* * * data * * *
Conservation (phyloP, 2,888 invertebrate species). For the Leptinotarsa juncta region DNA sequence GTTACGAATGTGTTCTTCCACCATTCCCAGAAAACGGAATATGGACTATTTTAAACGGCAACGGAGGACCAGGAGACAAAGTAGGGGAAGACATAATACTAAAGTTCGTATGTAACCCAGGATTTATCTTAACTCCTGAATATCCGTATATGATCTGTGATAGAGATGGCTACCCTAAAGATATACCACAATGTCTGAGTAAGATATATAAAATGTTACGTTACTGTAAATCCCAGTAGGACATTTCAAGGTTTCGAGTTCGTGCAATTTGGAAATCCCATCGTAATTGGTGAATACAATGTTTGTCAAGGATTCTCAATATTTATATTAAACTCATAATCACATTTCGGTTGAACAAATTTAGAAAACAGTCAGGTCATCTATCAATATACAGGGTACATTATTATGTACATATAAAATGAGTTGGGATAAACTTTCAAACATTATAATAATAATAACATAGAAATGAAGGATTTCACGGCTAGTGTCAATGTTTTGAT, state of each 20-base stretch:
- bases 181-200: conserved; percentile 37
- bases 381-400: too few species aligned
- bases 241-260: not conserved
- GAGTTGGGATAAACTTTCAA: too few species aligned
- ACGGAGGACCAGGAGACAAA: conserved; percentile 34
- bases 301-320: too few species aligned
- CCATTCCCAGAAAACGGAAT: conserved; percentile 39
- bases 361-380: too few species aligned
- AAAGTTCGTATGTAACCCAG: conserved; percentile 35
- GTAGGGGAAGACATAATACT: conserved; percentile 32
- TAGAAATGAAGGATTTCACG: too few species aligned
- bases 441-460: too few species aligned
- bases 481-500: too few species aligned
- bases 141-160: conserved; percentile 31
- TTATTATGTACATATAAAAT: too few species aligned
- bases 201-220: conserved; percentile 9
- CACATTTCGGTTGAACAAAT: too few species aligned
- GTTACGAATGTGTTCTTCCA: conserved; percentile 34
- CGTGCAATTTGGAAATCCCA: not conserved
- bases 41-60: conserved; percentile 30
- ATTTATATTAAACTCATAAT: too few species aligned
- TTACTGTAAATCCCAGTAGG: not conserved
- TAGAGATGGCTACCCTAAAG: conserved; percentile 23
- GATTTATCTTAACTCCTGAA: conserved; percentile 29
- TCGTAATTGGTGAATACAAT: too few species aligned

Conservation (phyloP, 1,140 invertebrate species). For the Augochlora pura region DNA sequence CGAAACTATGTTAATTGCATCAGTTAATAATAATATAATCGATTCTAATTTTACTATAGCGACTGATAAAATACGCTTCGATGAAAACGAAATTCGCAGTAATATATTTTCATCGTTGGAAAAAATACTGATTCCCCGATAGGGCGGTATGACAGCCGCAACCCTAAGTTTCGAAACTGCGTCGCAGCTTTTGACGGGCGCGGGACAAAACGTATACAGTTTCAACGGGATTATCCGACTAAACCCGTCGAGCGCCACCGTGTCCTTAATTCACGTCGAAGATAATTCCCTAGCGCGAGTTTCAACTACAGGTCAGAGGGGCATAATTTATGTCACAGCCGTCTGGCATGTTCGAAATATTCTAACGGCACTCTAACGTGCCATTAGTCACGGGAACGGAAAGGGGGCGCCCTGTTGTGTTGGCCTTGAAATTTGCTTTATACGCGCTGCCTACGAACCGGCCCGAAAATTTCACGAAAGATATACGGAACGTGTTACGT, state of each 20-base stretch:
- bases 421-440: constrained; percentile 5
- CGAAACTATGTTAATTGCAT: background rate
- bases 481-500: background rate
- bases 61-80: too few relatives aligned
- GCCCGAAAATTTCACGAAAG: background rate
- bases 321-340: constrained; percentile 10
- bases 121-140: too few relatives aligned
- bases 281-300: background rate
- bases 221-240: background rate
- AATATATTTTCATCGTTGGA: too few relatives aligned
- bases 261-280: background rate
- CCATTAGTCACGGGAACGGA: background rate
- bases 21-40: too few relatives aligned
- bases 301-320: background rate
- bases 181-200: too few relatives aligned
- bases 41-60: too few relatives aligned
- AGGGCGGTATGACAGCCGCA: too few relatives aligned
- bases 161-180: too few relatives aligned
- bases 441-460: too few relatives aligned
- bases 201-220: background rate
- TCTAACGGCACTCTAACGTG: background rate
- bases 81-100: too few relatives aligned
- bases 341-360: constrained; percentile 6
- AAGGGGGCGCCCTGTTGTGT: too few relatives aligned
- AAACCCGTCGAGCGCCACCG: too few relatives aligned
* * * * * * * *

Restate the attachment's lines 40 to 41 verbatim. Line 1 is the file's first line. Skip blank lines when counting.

- bases 21-40: too few relatives aligned
- bases 301-320: background rate